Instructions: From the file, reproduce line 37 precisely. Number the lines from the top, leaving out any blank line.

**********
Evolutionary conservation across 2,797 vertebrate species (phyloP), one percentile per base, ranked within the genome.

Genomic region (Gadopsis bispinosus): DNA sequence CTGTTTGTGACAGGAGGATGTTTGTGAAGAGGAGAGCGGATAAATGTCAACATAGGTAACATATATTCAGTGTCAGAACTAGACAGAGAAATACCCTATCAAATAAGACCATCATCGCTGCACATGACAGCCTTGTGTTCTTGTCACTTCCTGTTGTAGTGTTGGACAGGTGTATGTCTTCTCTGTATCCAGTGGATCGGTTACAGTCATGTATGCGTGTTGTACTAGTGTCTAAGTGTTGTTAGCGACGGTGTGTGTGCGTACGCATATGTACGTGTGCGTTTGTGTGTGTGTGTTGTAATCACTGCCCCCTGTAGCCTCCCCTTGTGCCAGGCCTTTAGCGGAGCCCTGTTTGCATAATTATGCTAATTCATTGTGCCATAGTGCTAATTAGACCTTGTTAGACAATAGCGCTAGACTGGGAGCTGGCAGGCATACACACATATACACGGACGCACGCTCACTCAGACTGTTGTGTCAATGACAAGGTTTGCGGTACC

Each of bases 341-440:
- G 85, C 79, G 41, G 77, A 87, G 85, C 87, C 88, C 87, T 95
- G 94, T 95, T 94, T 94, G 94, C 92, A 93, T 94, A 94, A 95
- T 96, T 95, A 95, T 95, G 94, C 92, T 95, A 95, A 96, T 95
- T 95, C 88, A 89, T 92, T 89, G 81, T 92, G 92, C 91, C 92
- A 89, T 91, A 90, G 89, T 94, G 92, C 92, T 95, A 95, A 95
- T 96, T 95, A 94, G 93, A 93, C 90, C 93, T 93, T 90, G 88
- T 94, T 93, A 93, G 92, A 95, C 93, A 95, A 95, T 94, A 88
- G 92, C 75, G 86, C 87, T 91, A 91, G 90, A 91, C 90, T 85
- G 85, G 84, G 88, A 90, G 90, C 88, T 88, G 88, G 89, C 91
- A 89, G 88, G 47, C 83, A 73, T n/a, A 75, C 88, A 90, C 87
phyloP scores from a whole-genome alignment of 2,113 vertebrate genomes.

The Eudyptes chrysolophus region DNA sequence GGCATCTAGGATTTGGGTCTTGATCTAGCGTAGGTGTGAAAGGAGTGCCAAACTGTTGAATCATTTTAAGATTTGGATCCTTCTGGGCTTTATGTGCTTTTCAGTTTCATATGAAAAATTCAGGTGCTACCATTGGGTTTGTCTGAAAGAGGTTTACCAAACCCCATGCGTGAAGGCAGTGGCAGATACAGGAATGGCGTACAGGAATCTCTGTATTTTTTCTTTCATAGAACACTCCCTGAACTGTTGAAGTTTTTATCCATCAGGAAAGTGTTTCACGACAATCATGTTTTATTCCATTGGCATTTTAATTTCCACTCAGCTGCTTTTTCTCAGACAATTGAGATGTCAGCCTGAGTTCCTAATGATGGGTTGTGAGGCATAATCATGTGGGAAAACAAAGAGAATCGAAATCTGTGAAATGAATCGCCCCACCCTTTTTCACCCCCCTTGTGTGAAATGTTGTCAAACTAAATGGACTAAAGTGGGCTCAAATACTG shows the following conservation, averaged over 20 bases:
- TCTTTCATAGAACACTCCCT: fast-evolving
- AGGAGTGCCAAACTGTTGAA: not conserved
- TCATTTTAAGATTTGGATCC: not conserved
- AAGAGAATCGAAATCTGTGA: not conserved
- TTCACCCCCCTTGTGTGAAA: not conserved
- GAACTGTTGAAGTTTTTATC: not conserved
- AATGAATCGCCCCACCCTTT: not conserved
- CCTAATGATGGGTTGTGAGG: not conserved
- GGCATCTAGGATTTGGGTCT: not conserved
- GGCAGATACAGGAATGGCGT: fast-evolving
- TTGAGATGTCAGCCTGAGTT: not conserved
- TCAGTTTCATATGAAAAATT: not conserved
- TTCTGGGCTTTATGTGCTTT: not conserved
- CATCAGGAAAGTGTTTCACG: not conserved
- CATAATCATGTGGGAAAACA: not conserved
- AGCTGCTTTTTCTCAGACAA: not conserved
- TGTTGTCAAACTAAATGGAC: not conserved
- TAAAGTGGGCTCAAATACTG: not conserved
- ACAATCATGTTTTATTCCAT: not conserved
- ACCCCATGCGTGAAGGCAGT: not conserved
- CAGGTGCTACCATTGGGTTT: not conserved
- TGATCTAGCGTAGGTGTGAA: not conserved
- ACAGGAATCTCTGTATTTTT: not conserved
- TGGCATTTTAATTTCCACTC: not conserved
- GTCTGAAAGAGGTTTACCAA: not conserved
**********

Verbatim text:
- TGATCTAGCGTAGGTGTGAA: not conserved